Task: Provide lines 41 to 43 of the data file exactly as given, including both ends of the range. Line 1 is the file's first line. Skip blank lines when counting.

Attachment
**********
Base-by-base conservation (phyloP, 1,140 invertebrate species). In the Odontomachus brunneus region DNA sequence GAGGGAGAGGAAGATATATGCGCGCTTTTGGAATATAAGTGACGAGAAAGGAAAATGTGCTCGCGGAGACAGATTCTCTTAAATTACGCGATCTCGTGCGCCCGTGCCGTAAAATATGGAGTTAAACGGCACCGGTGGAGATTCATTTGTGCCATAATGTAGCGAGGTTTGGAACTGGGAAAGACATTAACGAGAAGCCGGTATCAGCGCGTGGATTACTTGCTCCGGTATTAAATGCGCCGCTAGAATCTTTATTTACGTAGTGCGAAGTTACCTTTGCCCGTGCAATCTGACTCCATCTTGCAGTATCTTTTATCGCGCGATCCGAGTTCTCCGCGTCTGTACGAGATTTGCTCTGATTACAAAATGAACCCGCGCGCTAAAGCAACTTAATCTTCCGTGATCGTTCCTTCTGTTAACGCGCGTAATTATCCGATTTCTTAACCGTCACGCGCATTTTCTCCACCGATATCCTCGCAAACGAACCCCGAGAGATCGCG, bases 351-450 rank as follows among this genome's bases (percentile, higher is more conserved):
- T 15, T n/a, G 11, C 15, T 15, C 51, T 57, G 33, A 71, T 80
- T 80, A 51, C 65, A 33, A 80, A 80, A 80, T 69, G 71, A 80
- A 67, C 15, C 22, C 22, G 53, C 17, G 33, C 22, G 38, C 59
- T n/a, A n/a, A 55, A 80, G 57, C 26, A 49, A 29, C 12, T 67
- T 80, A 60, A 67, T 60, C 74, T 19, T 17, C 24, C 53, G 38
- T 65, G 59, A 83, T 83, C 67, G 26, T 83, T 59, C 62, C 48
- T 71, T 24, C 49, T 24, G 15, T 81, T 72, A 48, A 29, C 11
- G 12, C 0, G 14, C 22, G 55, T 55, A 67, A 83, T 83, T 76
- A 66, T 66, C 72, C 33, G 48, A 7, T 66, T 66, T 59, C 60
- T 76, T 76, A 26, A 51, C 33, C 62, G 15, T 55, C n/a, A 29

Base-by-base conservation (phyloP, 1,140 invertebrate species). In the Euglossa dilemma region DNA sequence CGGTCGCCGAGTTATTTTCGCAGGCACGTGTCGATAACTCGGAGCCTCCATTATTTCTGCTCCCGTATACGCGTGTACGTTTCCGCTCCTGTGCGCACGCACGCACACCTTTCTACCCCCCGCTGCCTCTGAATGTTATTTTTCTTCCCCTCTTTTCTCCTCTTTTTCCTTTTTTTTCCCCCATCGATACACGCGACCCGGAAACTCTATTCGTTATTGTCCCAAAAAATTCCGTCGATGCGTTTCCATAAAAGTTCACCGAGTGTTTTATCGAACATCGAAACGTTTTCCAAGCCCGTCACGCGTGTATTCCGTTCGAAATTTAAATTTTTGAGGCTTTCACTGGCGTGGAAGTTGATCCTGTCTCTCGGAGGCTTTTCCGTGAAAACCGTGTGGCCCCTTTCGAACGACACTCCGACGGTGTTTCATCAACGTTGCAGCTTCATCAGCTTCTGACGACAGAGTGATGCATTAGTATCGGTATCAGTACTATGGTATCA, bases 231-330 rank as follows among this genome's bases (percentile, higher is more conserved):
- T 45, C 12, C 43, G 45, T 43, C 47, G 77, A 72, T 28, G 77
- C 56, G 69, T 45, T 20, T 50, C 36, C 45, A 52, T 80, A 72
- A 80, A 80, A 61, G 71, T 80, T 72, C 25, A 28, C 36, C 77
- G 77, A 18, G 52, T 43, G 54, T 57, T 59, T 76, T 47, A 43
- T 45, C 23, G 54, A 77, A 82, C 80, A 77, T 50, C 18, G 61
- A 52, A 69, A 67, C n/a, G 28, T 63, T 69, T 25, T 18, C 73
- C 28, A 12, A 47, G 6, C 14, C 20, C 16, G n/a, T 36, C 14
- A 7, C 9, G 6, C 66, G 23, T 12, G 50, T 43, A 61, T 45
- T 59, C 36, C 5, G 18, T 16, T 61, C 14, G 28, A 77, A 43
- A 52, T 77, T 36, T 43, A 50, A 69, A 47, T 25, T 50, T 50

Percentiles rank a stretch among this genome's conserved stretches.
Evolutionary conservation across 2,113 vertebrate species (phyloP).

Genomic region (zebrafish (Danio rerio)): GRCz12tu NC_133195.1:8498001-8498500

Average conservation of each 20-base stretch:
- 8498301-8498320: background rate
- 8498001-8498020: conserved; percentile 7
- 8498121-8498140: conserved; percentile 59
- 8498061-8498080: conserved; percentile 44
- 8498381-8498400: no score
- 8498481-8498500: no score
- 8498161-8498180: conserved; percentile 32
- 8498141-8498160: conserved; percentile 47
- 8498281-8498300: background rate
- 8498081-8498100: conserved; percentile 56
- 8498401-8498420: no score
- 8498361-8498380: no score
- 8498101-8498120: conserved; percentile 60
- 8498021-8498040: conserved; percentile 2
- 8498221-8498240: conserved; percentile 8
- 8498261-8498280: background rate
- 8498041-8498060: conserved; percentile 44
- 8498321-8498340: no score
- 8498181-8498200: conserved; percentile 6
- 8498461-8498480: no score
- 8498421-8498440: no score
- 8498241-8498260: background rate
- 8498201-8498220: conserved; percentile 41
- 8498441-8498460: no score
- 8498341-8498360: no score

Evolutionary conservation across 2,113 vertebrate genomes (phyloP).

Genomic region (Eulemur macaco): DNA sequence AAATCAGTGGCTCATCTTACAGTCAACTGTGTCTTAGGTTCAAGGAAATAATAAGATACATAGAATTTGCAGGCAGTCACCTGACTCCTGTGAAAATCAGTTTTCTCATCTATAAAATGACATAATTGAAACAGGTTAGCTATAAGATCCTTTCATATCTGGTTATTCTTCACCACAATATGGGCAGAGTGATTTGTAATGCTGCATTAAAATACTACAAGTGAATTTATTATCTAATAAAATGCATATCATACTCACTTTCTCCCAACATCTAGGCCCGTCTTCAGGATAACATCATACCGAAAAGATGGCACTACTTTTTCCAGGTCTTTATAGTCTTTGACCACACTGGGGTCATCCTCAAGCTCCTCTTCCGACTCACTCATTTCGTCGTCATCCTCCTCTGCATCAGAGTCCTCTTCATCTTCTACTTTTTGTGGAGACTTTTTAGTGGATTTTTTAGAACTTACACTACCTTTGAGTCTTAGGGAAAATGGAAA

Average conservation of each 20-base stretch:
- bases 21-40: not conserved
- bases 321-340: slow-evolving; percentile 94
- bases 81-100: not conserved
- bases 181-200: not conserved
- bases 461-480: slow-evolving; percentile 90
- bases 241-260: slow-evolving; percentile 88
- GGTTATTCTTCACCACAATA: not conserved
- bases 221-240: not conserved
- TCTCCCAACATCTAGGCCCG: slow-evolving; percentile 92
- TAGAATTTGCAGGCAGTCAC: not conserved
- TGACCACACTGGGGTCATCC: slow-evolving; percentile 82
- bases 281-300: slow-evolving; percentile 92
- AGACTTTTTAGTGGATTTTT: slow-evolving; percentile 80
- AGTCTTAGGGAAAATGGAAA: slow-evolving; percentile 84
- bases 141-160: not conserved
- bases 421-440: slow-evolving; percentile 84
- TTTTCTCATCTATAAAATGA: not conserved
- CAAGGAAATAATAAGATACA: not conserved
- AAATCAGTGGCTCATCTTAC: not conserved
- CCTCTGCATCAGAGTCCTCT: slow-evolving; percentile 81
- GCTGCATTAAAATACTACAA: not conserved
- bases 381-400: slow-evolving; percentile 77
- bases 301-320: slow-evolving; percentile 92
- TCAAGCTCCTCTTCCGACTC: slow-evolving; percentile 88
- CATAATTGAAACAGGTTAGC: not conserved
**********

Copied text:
- 8498221-8498240: conserved; percentile 8
- 8498261-8498280: background rate
- 8498041-8498060: conserved; percentile 44